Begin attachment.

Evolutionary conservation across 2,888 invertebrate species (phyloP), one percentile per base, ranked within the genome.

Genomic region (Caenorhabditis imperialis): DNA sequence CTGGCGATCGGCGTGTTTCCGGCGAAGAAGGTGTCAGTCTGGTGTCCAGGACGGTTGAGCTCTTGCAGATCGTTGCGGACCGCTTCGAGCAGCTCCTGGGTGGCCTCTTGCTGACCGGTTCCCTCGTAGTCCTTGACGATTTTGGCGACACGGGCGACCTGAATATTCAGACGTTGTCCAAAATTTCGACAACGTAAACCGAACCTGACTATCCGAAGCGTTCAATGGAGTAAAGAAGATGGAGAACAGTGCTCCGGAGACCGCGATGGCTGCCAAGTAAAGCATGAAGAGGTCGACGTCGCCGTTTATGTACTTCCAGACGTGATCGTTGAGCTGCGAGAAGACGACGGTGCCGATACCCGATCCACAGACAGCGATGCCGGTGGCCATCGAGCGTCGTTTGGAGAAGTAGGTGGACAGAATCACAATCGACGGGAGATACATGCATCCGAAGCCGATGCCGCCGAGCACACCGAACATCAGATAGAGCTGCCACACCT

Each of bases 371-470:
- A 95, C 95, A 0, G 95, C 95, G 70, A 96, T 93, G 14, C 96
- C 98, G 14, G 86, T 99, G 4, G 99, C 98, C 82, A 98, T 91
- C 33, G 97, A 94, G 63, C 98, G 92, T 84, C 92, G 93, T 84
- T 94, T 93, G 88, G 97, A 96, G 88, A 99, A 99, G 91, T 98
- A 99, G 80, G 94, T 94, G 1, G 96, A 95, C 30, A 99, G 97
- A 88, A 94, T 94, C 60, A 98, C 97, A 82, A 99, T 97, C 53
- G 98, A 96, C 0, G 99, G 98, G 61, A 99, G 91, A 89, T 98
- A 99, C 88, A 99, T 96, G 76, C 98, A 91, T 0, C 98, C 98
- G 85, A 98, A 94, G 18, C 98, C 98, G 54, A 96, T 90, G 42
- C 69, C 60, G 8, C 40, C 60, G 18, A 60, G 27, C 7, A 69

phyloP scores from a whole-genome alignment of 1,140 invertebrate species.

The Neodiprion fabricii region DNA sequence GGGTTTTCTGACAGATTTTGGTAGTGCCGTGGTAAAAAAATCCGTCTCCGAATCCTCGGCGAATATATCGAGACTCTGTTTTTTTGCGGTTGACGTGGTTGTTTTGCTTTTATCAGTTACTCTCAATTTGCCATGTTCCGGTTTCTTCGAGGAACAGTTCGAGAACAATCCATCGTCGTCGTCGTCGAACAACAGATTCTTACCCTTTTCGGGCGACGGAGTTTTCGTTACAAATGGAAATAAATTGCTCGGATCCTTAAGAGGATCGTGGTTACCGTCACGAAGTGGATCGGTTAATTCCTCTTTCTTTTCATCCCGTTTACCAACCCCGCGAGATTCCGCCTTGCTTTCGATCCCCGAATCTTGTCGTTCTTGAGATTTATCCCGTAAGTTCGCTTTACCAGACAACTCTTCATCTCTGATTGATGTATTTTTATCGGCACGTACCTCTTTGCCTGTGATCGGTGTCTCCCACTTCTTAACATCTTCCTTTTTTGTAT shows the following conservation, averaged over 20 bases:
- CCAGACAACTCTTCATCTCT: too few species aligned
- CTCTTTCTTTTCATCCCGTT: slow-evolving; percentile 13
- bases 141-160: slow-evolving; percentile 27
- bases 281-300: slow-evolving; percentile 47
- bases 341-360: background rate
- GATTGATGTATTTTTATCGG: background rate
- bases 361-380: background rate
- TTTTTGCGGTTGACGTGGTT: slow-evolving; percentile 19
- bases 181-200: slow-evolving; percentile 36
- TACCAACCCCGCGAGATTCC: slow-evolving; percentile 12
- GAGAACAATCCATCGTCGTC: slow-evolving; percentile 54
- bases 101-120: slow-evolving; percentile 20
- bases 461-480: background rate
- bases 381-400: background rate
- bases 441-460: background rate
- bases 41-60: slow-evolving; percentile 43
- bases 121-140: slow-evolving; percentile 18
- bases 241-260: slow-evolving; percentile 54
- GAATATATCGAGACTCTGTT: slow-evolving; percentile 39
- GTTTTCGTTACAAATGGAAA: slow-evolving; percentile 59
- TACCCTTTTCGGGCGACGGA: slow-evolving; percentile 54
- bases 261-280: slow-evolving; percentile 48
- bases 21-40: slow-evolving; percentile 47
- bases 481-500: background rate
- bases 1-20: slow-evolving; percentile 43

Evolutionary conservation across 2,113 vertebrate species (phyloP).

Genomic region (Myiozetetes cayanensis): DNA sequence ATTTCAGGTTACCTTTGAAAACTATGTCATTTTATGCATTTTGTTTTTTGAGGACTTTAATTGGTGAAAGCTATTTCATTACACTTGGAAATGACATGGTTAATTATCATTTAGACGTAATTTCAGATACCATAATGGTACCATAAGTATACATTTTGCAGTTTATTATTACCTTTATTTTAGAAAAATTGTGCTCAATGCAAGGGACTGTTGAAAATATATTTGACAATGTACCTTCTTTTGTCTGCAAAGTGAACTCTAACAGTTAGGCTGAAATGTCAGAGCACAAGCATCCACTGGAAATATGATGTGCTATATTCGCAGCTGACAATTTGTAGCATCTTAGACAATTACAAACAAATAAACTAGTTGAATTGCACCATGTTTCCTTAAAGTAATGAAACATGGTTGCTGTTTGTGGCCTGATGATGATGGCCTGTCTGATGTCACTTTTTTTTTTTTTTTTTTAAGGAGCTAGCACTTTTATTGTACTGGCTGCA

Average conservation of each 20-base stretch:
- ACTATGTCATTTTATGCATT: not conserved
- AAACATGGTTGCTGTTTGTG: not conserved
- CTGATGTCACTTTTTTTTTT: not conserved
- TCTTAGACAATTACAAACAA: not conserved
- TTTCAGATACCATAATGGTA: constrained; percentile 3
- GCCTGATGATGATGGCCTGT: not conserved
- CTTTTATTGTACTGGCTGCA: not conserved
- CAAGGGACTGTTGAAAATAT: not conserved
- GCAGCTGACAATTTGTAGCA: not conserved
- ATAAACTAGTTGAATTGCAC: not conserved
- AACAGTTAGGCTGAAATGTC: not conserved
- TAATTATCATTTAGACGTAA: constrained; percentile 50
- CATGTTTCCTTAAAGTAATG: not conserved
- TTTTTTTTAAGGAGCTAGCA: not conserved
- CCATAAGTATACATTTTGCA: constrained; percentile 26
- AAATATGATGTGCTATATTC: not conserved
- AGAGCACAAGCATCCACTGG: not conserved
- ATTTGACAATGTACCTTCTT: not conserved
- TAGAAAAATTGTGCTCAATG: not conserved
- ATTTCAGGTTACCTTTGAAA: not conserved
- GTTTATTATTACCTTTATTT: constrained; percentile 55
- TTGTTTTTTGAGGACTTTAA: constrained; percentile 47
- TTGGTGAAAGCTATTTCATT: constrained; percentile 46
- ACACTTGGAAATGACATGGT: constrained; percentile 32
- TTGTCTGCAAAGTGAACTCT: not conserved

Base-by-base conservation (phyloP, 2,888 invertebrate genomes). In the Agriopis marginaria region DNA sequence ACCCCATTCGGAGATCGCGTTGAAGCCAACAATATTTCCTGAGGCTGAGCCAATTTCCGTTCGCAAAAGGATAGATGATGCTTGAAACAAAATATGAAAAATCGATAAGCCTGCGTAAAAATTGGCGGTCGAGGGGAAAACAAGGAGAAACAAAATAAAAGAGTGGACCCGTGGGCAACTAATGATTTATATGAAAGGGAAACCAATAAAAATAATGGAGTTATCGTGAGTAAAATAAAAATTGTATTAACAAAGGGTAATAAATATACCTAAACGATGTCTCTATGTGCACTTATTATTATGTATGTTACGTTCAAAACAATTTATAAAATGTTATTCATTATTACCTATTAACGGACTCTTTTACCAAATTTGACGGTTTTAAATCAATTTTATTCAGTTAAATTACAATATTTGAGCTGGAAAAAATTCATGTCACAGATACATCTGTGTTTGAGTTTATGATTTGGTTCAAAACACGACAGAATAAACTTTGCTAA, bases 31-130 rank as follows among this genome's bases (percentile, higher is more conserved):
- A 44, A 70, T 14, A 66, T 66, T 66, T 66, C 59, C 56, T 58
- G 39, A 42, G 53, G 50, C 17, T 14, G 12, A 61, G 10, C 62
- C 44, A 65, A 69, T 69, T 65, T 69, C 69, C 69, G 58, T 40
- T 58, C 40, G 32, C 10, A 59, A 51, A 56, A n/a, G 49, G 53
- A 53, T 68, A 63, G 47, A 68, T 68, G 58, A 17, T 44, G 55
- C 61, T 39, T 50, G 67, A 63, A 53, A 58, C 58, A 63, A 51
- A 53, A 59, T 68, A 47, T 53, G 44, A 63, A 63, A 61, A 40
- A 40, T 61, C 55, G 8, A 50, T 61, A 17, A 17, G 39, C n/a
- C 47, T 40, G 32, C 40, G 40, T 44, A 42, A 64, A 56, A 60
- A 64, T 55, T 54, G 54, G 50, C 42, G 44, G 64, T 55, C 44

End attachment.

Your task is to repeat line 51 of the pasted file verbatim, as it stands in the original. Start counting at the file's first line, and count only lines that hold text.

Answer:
- CAAGGGACTGTTGAAAATAT: not conserved